With circular motion there is a radius and circumference that may be measured as distance or duration. Call the spatial circumference *S*, and the temporal circumference *T*, which is known as the period. Distinguish the spatial and temporal versions of the radius, *R*, and the angle of motion, *θ*, by using *R _{s}* and

*R*, and

_{t}*θ*and

_{s}*θ*, respectively. Then

_{t}*S*= 2π

*R*and

_{s}*T*= 2π

*R*. Also, Δ

_{t}*s*=

*R*Δ

_{s}*θ*, Δ

_{s}*t*=

*R*Δ

_{t}*θ*,

_{t}*R*=

_{s}*R*, and

_{t}v*R*=

_{t}*R*, with velocity,

_{s}u*v*, and legerity,

*u*.

What is the acceleration that occurs in uniform circular motion? *Christiaan Huygens* was the first to answer this in 1658. Here is a simple derivation:

An object in uniform circular motion traverses a circle at constant speed, *v*. Its spatial position can be represented by a vector, *R _{s}*, which changes its angle but not its magnitude. The distance traversed in one cycle is

*S*= 2π

*R*. The period or duration of one cycle is

_{s}*T*= 2π

*R*= 2πR

_{t}_{s}/

*v*.

The velocity vector of this object can also be represented by a vector that changes its angle but not its magnitude. The accumulated change in velocity is 2π*v*. The magnitude of the acceleration is the change in velocity divided by the duration:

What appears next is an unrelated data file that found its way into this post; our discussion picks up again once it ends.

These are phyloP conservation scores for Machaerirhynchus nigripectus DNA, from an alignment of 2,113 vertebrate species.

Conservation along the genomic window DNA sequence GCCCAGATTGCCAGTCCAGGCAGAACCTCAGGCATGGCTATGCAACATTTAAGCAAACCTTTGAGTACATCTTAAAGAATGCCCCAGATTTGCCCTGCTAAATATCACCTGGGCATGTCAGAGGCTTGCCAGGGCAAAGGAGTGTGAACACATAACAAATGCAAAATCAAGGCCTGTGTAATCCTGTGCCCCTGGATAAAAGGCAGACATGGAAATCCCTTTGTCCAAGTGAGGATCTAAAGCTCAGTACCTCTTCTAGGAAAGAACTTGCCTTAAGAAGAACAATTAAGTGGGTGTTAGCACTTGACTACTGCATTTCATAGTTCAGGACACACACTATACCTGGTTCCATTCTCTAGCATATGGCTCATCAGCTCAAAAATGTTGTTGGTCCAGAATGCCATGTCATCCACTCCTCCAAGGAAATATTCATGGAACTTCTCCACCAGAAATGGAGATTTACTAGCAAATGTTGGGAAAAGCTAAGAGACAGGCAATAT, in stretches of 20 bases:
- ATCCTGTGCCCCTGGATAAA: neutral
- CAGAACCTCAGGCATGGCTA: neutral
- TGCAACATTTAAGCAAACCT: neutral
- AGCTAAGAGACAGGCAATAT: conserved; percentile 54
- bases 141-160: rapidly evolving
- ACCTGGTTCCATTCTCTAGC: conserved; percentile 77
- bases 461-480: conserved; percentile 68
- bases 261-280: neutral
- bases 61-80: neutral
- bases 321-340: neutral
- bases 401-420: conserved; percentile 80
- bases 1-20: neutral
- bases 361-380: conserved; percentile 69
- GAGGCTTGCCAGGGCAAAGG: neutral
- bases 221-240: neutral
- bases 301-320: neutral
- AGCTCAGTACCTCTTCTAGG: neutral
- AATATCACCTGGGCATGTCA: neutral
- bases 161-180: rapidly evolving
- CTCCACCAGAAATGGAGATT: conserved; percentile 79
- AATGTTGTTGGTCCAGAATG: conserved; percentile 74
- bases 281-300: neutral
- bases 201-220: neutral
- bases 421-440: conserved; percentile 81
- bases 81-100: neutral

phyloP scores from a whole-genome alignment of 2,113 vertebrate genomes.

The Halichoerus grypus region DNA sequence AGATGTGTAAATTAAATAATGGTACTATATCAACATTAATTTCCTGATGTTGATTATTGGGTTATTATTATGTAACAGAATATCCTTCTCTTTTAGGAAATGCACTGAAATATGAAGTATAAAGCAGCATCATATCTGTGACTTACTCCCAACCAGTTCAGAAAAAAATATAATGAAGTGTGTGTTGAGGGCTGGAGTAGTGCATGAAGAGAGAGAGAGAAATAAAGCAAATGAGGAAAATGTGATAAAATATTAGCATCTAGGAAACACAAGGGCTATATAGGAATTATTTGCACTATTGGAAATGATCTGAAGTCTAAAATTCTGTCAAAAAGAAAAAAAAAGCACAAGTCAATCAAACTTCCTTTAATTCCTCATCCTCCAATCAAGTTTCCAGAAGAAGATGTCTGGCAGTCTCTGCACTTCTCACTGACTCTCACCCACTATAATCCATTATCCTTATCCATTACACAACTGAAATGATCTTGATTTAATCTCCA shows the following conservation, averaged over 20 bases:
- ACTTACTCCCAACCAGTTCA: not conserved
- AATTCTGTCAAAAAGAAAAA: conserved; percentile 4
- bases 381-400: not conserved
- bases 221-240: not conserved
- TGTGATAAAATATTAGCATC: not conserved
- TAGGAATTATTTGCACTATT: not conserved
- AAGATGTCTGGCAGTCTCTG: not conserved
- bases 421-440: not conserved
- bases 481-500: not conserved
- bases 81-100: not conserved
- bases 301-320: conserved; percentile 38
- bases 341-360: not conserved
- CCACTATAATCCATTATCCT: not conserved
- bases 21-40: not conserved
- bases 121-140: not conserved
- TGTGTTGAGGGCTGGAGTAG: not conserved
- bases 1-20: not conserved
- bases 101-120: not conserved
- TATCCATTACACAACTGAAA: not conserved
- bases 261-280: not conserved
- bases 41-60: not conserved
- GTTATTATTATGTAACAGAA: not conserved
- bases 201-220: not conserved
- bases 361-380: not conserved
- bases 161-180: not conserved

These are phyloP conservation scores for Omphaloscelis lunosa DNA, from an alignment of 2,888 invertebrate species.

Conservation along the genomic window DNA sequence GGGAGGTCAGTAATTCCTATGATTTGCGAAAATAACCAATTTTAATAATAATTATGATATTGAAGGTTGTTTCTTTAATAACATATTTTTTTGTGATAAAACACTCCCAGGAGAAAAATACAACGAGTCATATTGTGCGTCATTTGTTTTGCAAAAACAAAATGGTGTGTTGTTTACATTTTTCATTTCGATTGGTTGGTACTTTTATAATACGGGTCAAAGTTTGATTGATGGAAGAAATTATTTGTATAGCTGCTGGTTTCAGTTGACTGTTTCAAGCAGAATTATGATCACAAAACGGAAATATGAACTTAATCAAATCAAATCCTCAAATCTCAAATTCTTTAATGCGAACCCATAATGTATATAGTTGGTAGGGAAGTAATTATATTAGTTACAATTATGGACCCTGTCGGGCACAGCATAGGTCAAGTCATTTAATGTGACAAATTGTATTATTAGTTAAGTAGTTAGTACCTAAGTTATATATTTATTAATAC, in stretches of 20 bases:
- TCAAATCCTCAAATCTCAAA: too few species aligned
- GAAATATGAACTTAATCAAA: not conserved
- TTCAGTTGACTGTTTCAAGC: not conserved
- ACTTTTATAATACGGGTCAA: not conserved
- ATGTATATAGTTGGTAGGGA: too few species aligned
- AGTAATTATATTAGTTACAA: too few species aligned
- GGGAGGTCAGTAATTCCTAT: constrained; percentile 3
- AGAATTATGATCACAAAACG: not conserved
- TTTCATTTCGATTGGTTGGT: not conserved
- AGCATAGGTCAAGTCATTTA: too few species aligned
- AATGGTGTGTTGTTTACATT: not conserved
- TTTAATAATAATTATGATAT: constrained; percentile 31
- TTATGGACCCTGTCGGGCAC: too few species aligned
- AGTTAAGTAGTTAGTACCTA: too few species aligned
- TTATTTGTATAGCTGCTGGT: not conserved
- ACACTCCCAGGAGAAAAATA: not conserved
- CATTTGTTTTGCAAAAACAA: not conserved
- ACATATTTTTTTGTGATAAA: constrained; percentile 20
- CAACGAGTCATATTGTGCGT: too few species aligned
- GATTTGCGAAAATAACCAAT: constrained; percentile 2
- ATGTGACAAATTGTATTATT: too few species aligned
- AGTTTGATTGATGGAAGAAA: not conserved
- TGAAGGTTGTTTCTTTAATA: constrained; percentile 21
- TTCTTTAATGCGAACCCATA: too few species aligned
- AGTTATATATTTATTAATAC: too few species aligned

*a* = 2π*v* / *T* = 2π*v* / (2π*R _{s}*/

*v*) =

*v²*/

*R*.

_{s}Another derivation uses a diagram such as this:

Substituting *R _{s}* for

*r*and

*θ*for

_{s}*θ*, the derivation is as follows:

Δ*s** =* *R _{s}* Δ

*θ*

_{s}*v* = |Δ*s*| / |Δ*t*|, and

*a* = |**a**| = |Δ**v**| / |Δ*t*| = *v *|Δ*θ _{s}*| / |Δ

*t*| =

*v*|Δ

*s*| / (

*R*|Δ

_{s}*t*|) =

*v²*|Δ

*t*| / (

*R*|Δ

_{s}*t*|) =

*v²*/

*R*.

_{s}Additionally,

*a* = *v²* / *R _{s}* =

*v²*/ (

*R*) =

_{t}v*v*/

*R*=

_{t}*R*/

_{s}*R*².

_{t}What is the *modulation* that occurs in uniform circular motion? A simple derivation follows the first method above:

An object in uniform circular motion traverses a circle at constant pace, *u*. Its time position can be represented by a vector, *R _{t}*, which changes its angle but not its magnitude. The period or duration of one cycle is

*T*= 2π

*R*. The distance traversed by one cycle is

_{t}*S*= 2π

*R*= 2π

_{s}*R*/

_{t}*u*.

The legerity vector of this object can also be represented by a vector that changes its angle but not its magnitude. The accumulated change in legerity is 2π*u*. The magnitude of the modulation is the change in legerity divided by the distance:

*b* = 2π*u* / S = 2π*u* / (2π*R _{t}*/

*u*) =

*u²*/

*R*.

_{t}A second derivation uses a diagram similar to the one above with these substitutions: *r* → *R _{t}*,

*θ*→

*θ*,

_{t}*s*↔

*t*, and

*v*→

*u*. Then,

*Δt = R _{t} Δθ_{t},*

*u* = |Δ*t*| / |Δ*s*|, and

*b* = |**b**| = |Δ**u**| / |Δ*s*| = *u* |Δ*θ _{t}*| / |Δ

*s*| =

*u*|Δ

*t*| / (

*R*|Δ

_{t}*s*|) =

*u*² |Δ

*s*| / (

*R*|Δ

_{t}*s*|) =

*u²*/

*R*.

_{t}Additionally,

*b* = *u²* / *R _{t}* =

*u²*/ (

*R*) =

_{s}u*u*/

*R*=

_{s}*R*/

_{t}*R*².

_{s}